Although BattleKid and I had visited once before with my Dad and nephew before he was a year old, I knew that before we left the UK for our new life in Portugal I wanted to bring him on a dragon hunting adventure at Cardiff Castle. So, one sunny February Saturday morning we drove into Cardiff for breakfast and headed for the castle after we had eaten a hearty breakfast.
Cardiff Castle is conveniently located in the Centre of Castle. It is a medieval castle and Victorian Gothic mansion which dates back to the late 11th century. After many change of ownership, it became part of the Marquesses of Bute land and wealth until it was gifted to the city of Cardiff in 1947 upon the death of the Fourth Marquess of Bute. This major tourist attraction in Cardiff also hosts events, musical performances and festivals throughout the year.
After buying our tickets, we entered the Castle and a certain little boy made a beeline for the Norman Keep which sits at the back of the castle grounds. After climbing the stairs which lead into the Norman Shell Keep, our little dragon hunter started scouring the holes of the walls for the Cardiff Castle Dragon. And before long he had found the small dragon, hiding in a hole in one of the keep walls. This was the first time our dragon hunter had found a dragon so quickly during one of our dragon hunting adventures.
This didn’t stop him checking other holes for more dragons. As we knew this would be our last visit to Cardiff Castle for quite some time, we climbed to the top of the keep to be met by some incredible views of the skyline of the City of Cardiff. You forget how close you are to the Millennium stadium (or Principality as it’s now known) until you see that iconic roof staring back at you from the top of the keep. It was a bit of a misty day, with some harsh sun trying to peek through as you can see from my pictures.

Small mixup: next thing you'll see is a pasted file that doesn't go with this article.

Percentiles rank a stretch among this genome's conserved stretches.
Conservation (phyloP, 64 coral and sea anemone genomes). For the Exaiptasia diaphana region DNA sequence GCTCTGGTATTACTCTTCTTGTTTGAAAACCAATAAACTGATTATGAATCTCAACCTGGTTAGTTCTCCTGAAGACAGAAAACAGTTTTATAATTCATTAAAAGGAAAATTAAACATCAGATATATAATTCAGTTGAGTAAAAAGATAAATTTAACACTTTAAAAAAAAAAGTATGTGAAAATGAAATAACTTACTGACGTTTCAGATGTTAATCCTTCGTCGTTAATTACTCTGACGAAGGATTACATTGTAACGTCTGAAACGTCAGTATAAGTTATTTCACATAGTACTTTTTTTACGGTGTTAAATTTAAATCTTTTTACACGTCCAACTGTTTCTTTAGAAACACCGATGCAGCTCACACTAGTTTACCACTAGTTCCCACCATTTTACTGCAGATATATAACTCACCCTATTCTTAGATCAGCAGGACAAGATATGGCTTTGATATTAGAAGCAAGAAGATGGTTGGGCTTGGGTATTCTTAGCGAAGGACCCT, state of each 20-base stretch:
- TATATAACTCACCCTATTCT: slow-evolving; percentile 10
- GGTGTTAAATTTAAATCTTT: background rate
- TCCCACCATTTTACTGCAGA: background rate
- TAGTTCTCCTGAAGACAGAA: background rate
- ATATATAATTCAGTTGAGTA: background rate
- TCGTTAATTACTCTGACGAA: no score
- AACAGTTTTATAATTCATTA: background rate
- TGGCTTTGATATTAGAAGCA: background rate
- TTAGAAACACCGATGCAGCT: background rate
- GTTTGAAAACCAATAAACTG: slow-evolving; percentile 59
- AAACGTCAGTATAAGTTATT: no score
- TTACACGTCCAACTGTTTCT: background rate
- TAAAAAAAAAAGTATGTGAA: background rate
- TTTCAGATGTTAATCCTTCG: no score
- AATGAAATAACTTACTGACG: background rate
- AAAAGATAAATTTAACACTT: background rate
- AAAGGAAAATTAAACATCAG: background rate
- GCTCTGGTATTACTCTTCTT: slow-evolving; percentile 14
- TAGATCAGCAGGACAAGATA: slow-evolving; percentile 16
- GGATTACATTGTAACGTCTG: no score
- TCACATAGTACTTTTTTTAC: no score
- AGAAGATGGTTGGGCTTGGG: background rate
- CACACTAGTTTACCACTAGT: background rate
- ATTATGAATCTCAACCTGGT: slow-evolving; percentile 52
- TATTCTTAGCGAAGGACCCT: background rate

We climbed back down and BattleKid decided to have some fun on the grass in front of the keep and make his dragon “fly”. Squeals of delight could be heard by the passers-by as he threw his dragon up into the air and watched him “fly”. The grass was a great place to let BattleKid run around, safe in the knowledge he wouldn’t hurt himself or anyone else.
As we were right beside them, we decided to visit the Castle Apartments too. These are part of the Victorian mansion and are simply stunning. With stained-glass windows, ornately decorated ceilings and intricately decorated walls, they were awe-inspiring.
After enjoying what we could of the apartments with a toddler in tow, we made our way to the Castle Walls, albeit after a detour so a certain little someone could roly-poly down some hills. And en-route we came across a second dragon, hiding among the twisted bark of a tree. BattleKid was thrilled. This was the first time he had ever found not one, but two dragons during one of our dragon hunts.